29th Apr 2022
Purpose-led brands face many hurdles in their fight to end taboos. As they challenge certain cultural norms and values to drive societal progress, they can meet various degrees of resistance locally.
Let’s look into how they THINK GLOBAL, ACT LOCAL?
Here are some of the key learnings from our webinar with UNICEF, Oatly and Essity on 24 March 2022.
UNICEF has launched a range of initiatives to raise awareness and aim to reduce the practice of child marriage in Africa, which is still prevalent in many countries across the continent. Essity wants women to feel more confident in their own bodies, yet women’s health is taboo in some countries like India, where 23% of girls drop out of school when their menstruation begins for the first time. Oatly’s mission is to raise awareness about plant-based products and their positive impact on climate change and sustainability, yet eating meat still plays a key part in many cultures.
Understand the local, cultural landscape and act local
Cultural norms vary significantly across markets, and so do local sensitivities around purpose and progress. Companies in that space need to understand those nuances to know what to expect and to adjust their initiatives for maximum impact. Additionally, as part of better understanding the market, there is a need to understand how to best reach their audience. For example purpose-led brands such as, UNICEF partnered with Canal+, the largest provider of cable TV across Sub-Saharan Africa, to air their new thought leading mini series “Vaillante” to raise awareness around child marriage in Africa.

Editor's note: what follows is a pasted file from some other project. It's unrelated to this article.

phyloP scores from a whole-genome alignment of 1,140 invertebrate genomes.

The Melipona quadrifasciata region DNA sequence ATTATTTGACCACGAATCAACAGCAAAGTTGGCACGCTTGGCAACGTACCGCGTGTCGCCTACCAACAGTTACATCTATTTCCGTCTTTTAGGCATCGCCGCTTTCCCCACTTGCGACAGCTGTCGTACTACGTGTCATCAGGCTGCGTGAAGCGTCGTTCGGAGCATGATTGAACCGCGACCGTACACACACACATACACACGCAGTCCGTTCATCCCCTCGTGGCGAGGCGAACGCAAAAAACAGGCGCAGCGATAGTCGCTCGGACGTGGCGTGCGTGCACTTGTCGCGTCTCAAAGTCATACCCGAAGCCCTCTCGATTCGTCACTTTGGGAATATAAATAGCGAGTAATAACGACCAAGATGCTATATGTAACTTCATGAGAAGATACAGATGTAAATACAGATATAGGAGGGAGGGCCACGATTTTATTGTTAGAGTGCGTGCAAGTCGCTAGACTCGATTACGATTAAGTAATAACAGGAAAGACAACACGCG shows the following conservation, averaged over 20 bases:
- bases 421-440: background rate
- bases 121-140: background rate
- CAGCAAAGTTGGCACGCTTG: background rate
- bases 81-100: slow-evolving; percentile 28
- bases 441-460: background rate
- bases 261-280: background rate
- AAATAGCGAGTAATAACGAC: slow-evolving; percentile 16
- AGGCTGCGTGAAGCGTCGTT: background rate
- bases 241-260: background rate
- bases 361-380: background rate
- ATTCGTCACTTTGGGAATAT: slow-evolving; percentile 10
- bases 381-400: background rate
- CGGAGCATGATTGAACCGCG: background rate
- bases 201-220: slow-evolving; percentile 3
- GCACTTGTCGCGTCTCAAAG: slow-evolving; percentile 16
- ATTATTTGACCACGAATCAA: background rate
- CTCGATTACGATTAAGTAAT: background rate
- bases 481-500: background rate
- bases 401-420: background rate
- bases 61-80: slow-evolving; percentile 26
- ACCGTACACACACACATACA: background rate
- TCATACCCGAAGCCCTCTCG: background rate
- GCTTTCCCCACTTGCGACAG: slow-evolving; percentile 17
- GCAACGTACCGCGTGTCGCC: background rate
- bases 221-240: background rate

Purpose-led brands challenge the status quo, meaning initiatives will most likely be criticised and met with some resistance. By staying true to your own agenda, you will only amplify your reach with audiences who share a similar ambition and passion. Those who disagree tend to be in the minority and are usually the most vocal, particularly in the online world.
No matter what, always stay true to your core beliefs and don’t do things for lip service. Purpose should not just be about words but about concrete actions, it should shine through in everything you do, internally and externally.
Know the line between progress and offence
Facilitate conversations with people who are opposed to your ideas, to understand where they are coming from, and speak to your consumers to get their feedback. A great example of this is the purpose-led brand Essity, they have a rule that if less than 10% of people feel offended by their campaign or product, they give it the green light, as they expect a minimal amount of rejection; but if this threshold is exceeded they pull the plug.
KPIs and metrics for purpose-led brands will depend on your objectives but they could include product sales growth, satisfaction rate from employee surveys, reduction or eradication of taboos, PR coverage, global reach, engagement on social platforms and unique visits on your websites.
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